On 11 December 2000, British Airways Flight 2069 from London Gatwick Airport to Nairobi experienced a hijack attempt whilst flying over Sudan. A Kenyan student with a mental illness burst into the cockpit of the Boeing 747. As three crew fought to restrain the man, the auto-pilot became disengaged and the jet dropped 10,000 feet (3,000 m) with 398 passengers on board. However, with the help from the passengers, the pilots recovered the aircraft, successfully restrained the Kenyan with handcuffs and the plane landed safely. Passengers aboard the plane included English singer Bryan Ferry and socialite Jemima Khan.
On 19 February 2005, the No. 2 engine of a Boeing 747–400 G-BNLG surged (whereby the airflow through the engine reverses) and suffered internal damage just after take off from Los Angeles on a flight to London Heathrow with 16 crew and 351 passengers on board. The crew shut the engine down and continued the climb and continued the flight, in line with BA's standard operating procedures for 4 engined aircraft. Because it was unable to attain normal cruising speeds and altitudes, the aircraft diverted to Manchester Airport, England. The United States Federal Aviation Administration had been critical of the Captain's decision and accused BA of operating the aircraft in an non airworthy condition. In June 2006 the UK Air Accidents Investigation Branch recommended that the UK and US authorities review the policy on flight continuation and give clear guidance. This has not happened but the FAA have accepted the United Kingdom Civil Aviation Authority’s determination that the aircraft was airworthy.

The damaged British Airways Flight 38On 17 January 2008, British Airways Flight 38, a Boeing 777-200ER G-YMMM, flying from Beijing to London, crash-landed approximately 1,000 feet (300 m) short of London Heathrow Airport's runway 27L, and slid onto the runway's threshold. This resulted in damage to the landing gear, the wing roots, and the engines, resulting in the first hull loss of a Boeing 777. There were 136 passengers and 16 crew on board. 1 serious and 12 minor injuries were sustained. The initial report from the Air Accidents Investigation Branch stated that the engines repeatedly failed to respond to commands for more thrust from both the autothrottle system and from manual intervention, beginning when the aircraft was at an altitude of 600 feet (180 m) and 2 miles (3.2 km) from touchdown. In September 2008, it was revealed that ice in the fuel might have caused the crash. In early 2009, Boeing sent an update to aircraft operators, identifying the problem as specific to the Rolls-Royce engine oil-fuel flow heat exchangers.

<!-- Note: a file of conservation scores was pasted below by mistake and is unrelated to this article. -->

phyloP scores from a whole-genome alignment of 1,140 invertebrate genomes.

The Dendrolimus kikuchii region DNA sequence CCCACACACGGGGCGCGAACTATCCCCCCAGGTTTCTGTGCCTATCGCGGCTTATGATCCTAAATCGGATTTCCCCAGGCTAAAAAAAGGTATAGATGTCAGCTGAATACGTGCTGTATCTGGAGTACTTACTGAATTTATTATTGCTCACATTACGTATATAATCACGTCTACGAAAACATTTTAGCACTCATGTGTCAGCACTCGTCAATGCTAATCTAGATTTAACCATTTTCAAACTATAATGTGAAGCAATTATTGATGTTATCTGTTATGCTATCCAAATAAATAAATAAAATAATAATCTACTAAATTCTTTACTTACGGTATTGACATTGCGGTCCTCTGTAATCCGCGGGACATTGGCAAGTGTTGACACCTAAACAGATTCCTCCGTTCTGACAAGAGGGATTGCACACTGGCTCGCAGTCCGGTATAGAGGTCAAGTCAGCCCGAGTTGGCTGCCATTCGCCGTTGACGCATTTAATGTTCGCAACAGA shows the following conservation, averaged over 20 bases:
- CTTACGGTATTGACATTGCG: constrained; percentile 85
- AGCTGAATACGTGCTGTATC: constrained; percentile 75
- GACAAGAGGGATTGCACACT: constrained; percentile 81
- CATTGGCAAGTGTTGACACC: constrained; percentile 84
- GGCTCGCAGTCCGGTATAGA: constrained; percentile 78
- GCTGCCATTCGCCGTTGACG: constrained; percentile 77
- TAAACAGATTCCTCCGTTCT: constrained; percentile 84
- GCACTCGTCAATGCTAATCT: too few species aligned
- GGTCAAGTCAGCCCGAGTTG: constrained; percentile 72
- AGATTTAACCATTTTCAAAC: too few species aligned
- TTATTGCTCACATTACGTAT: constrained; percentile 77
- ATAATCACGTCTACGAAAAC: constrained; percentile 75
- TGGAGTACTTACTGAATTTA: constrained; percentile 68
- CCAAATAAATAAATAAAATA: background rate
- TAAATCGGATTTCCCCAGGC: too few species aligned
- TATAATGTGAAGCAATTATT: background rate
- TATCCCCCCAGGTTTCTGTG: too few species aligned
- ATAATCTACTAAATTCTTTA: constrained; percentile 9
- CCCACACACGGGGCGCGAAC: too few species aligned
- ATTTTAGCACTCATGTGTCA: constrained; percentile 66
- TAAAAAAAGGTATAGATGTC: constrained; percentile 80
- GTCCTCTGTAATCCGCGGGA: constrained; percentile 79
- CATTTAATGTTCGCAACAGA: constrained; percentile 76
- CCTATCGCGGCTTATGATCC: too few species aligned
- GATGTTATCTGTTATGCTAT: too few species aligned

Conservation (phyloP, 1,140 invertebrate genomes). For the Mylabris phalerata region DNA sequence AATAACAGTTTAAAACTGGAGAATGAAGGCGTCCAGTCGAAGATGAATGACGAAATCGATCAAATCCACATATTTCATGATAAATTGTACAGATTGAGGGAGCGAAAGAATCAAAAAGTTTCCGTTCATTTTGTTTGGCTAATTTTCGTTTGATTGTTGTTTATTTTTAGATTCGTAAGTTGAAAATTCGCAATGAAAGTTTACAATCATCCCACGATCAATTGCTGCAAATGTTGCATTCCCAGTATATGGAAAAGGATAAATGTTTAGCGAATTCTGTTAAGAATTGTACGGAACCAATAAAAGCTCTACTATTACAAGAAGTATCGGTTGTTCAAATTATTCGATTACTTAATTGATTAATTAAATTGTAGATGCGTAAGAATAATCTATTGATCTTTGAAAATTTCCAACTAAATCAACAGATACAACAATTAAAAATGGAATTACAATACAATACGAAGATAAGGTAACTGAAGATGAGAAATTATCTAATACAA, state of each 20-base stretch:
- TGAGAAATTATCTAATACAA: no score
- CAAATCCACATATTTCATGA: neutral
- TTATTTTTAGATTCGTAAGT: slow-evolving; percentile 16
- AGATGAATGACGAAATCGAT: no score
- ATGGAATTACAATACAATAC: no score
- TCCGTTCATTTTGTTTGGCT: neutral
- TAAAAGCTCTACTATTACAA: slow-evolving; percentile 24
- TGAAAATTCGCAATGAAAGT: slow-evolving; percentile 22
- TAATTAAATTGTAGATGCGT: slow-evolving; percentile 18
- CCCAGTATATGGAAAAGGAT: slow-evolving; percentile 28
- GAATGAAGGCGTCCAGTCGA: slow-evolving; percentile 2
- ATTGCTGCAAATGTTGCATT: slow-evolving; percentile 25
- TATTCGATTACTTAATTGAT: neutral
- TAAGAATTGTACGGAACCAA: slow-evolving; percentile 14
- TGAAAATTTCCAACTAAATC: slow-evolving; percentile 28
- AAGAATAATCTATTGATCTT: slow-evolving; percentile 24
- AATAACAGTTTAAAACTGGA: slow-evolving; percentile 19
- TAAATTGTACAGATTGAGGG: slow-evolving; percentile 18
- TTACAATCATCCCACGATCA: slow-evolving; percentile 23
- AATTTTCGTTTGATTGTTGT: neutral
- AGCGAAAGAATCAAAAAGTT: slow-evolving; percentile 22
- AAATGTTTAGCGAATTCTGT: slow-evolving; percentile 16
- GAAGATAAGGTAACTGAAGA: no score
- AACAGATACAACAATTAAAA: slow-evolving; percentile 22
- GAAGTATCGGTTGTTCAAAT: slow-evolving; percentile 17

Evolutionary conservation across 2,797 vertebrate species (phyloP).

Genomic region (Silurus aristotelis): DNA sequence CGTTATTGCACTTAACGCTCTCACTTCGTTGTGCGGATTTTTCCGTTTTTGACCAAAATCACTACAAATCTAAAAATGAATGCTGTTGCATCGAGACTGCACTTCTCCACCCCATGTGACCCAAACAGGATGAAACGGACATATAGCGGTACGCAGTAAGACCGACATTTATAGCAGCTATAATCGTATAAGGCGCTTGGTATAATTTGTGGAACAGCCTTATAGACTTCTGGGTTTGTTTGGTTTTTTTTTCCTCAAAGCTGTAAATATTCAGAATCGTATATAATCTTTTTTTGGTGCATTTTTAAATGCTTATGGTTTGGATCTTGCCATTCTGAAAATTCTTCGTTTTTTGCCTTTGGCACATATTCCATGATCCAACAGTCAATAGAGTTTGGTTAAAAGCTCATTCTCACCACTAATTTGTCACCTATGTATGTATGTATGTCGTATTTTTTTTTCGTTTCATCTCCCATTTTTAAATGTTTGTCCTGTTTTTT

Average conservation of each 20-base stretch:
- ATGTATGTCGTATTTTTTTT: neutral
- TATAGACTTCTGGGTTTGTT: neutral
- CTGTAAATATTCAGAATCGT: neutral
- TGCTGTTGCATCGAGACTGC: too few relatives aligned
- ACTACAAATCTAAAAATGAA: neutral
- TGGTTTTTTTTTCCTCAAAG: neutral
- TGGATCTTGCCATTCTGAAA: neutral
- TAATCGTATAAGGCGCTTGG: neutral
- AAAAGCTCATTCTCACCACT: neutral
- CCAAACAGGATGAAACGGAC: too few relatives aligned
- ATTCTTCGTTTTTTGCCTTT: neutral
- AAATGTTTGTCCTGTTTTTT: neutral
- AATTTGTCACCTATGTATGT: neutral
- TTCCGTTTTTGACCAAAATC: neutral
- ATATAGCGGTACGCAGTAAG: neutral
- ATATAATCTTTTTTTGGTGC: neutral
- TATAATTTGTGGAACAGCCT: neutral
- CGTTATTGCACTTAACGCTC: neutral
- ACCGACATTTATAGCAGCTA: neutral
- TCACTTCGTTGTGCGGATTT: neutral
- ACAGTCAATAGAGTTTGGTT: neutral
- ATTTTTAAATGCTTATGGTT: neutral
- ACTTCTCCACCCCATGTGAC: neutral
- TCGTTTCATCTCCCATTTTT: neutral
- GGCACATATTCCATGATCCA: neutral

Celebrating Concorde
About Concorde
Concorde used the most powerful pure jet engines flying commercially. The Aircraft's four engines took advantage of what is known as ‘reheat’ technology, which added fuel to the final stage of the engine. This produced the extra power required for take-off and the transition to supersonic flight.
Concorde measures nearly 204ft in length and stretched between 6 and 10 inches in flight due to heating of the airframe. It was painted in a specially developed white paint to accommodate these changes and to dissipate the heat generated by supersonic flight.
In November 1986 a British Airways Concorde flew around the world, covering 28,238 miles in 29 hours, 59 minutes.
More than 2.5m passengers flew supersonically on British Airways Concorde flights.
Concorde was subjected to 5,000 hours of testing before it was first certified for passenger flight, making it the most tested aircraft ever.
Concorde’s fastest transatlantic crossing was on 7 February 1996 when it completed the New York to London flight in 2 hours 52 minutes and 59 seconds.
On 24 October 2003, British Airways withdrew Concorde, bringing to a close the world’s only supersonic passenger service. The final scheduled commercial flight was BA002 from JFK operated by G-BOAG. BA’s fleet of seven aircraft were subsequently dispersed for preservation at Barbados (AE), Edinburgh (AA), Filton (AF), Manchester (AC), New York (AD) and Seattle (AG) with one (AB) remaining at Heathrow.
Concorde facts
Capacity 100 passengers and 2.5 tonnes of cargo
Seating 100 seats, 40 in the front cabin and 60 in the rear cabin
Range 4,143 miles (6,667 kms)
Engines Four Rolls-Royce/SNECMA Olympus 593s, each producing 38,000lbs of thrust with reheat
Take-off speed 250mph (400kph)
Cruising speed 1,350mph (2,160kph/Mach Two) up to 60,000 ft
Landing speed 187mph (300kph)
Length 203ft 9ins (62.1m)
Wing span 83ft 8ins (25.5m)
Height 37ft 1in (11.3m).
Fuselage width 9ft 6ins (2.9m)
Fuel capacity 26,286 Imperial gallons (119,500 litres)
Fuel consumption 5,638 Imperial gallons (25,629 litres) per hour
Maximum take-off weight 408,000lbs (185 tonnes)
Landing gear Eight main wheels, two nose wheels
Flight crew Two pilots, one flight engineer
Cabin crew Six
First commercial flight London Heathrow to Bahrain, BA300 on 21 January 1976 (Captain Norman Todd)
Last commercial flight New York JFK to London Heathrow, BA2 on 24 October 2003 (Captain Mike Bannister)